Long Night Ends With Disappointment For High Point Stadium Backers
Guilford Commissioners postponed a vote Thursday on whether to financially support a proposed baseball stadium in downtown High Point.
A partisan crowd of stadium supporters let Commissioner Melvin “Skip” Alston know what they thought of his motion to delay the vote with a loud and sustained “boo.”
Alston said postponing the measure gave it a better chance to succeed. He warned that if the council had voted Thursday, it would have failed. A substitute motion by Commissioner Carlvena Foster of High Point to proceed with the vote died without being seconded.
Supporters - including several past and current High Point elected officials - urged the commissioners to vote immediately in favor of the plan, saying a delay could hurt its timeline. Their goal is to have the stadium ready for opening day in 2019, and much of the surrounding development in the plan is contingent upon having the ballpark.
Opponents argued that the local government shouldn’t spend public money to build stadiums.
Bob Stover, an opponent, said High Point expressed similar civic enthusiasm during the push to build Oak Hollow Mall in the 1990s. The mall closed earlier this year after a long period of decline. Stover was skeptical that the city could support the ballpark development.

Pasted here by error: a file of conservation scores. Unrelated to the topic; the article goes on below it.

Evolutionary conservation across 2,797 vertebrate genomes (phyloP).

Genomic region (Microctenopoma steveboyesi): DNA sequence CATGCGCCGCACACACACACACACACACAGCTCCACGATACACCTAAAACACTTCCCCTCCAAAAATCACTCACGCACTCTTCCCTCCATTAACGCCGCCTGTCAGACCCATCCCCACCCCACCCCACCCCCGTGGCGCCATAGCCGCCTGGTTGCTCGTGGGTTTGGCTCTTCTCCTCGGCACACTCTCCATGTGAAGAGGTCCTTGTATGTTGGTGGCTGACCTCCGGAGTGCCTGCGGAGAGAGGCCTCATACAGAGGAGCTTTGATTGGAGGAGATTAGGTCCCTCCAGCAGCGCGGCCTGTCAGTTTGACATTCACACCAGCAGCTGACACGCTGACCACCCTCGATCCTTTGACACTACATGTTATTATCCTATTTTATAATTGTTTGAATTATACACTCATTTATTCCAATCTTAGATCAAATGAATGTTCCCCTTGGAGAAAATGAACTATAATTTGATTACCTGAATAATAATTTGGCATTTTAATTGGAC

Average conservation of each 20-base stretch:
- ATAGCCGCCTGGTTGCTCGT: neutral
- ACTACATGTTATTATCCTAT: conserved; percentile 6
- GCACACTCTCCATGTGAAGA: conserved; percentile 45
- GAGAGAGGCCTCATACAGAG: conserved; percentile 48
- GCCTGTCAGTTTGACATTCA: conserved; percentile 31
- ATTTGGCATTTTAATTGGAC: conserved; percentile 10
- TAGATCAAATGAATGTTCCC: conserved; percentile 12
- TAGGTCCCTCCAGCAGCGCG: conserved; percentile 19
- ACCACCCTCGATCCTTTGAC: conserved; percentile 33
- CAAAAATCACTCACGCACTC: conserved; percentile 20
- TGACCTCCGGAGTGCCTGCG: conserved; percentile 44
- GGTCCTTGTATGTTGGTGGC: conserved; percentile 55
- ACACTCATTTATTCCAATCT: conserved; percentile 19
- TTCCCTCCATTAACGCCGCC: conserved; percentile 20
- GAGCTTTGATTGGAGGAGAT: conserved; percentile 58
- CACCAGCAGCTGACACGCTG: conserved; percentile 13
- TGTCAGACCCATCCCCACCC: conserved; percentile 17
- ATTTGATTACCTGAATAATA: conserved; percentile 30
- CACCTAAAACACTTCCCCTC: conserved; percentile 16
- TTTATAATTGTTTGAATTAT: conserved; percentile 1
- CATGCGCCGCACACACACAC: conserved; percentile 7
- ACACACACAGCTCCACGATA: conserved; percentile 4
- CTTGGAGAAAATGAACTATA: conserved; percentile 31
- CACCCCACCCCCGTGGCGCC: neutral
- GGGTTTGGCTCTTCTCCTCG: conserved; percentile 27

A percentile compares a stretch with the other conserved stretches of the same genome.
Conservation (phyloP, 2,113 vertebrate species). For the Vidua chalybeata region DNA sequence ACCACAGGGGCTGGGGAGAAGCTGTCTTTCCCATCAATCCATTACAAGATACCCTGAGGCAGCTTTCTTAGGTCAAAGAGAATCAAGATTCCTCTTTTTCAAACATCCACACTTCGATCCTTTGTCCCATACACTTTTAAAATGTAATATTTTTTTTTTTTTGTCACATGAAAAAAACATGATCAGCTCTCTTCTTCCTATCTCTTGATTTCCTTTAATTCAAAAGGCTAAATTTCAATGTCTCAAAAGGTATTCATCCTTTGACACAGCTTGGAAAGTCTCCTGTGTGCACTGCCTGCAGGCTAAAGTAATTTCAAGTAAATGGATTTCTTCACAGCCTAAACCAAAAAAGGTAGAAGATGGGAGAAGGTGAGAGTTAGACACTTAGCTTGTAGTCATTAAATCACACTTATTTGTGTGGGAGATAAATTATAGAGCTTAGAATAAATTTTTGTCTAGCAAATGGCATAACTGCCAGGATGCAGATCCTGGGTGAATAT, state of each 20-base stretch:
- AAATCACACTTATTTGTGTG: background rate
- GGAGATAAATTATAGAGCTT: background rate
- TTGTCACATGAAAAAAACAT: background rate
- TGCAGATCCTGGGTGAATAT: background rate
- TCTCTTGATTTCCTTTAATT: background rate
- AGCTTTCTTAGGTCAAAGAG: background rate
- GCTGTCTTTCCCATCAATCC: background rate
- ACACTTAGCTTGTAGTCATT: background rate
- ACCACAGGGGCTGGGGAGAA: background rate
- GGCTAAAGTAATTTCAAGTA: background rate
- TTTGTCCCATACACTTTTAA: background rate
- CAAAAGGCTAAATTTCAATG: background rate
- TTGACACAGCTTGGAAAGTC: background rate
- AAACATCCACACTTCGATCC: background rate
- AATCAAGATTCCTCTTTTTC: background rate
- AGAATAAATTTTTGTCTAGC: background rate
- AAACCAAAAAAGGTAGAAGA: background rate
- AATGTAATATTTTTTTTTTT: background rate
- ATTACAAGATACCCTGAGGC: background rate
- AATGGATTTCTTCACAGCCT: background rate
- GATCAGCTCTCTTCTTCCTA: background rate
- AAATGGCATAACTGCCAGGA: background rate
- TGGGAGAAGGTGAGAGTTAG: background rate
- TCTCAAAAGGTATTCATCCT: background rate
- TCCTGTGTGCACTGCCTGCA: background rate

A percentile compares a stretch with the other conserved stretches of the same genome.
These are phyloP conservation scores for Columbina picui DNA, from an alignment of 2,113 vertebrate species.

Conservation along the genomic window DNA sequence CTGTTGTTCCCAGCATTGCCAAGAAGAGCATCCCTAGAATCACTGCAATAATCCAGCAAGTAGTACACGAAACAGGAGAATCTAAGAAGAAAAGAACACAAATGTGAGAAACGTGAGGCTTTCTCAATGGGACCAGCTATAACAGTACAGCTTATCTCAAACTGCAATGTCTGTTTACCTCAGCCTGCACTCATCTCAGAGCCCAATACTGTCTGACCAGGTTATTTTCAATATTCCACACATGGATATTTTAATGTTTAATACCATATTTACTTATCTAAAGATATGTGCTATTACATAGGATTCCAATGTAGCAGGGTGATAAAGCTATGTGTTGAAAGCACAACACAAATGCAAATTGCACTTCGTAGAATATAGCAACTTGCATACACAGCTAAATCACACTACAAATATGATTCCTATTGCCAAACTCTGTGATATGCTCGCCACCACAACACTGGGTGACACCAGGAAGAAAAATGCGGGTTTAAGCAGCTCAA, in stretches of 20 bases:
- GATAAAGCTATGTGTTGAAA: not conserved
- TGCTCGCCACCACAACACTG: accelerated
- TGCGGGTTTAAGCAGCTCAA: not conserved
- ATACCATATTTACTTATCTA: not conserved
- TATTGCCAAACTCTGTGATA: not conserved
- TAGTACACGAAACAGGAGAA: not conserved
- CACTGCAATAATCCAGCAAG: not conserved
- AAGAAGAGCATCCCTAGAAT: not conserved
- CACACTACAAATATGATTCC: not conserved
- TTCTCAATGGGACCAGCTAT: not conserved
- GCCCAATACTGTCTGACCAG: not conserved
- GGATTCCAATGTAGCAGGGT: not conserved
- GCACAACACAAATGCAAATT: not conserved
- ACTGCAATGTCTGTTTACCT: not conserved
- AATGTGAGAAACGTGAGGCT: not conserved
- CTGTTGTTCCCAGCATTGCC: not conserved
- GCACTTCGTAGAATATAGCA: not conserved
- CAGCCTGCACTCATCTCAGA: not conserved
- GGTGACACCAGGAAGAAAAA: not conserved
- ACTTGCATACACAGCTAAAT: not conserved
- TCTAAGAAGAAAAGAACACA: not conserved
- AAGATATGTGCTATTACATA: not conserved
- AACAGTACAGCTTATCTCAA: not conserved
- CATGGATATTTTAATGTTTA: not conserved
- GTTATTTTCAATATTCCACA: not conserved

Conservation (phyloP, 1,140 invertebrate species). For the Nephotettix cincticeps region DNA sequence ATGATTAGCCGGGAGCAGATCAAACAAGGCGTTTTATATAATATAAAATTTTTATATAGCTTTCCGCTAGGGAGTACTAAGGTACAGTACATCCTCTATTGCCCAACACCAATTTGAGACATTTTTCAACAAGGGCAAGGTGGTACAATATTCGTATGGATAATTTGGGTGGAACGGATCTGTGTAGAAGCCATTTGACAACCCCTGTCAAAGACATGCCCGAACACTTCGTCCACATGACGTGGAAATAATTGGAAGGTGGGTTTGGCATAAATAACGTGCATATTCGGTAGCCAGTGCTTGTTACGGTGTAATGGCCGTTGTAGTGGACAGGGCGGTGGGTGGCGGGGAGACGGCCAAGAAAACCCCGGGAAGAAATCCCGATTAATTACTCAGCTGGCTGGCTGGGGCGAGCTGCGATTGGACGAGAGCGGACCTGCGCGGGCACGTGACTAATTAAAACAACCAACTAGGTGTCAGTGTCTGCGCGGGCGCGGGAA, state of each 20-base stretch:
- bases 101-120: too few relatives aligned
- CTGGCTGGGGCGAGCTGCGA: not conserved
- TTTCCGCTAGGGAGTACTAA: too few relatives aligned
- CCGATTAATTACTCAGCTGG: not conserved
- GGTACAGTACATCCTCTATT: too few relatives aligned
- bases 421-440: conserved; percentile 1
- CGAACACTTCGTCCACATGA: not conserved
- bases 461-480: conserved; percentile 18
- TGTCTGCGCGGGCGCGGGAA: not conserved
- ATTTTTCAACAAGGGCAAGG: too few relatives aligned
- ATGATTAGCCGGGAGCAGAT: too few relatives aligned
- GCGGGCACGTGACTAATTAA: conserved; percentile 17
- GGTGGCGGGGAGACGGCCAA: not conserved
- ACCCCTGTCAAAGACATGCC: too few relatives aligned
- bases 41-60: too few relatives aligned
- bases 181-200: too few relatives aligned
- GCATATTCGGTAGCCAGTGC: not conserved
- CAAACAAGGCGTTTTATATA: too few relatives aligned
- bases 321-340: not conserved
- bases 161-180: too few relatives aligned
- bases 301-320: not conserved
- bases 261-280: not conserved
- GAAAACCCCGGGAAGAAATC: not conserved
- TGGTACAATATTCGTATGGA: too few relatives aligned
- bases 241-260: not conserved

“Are people going to come from Greensboro, or Winston, to lil ol’ High Point, with their blight? I don’t think so,” he said. “I mean it’s nonsense.”
Mayor Bill Bencini issued a terse statement in response to the measure being tabled.
“With the Guilford County Commissioners vote tonight to delay, the High Point City Council will evaluate our options,” he said. When asked a follow-up question, Bencini threw up his arms and walked off.
It was a long night for people interested in the plan. The meeting opened with public comments about the ballpark. But the vote to delay wasn’t taken until more than two hours later, following a lengthy debate over the county’s ordinance to require pet owners to spay or neuter their pets or face a $200 fine. That measure ultimately passed.
The commissioner’s ballpark decision means they won’t hold another vote on the plan for at least two months.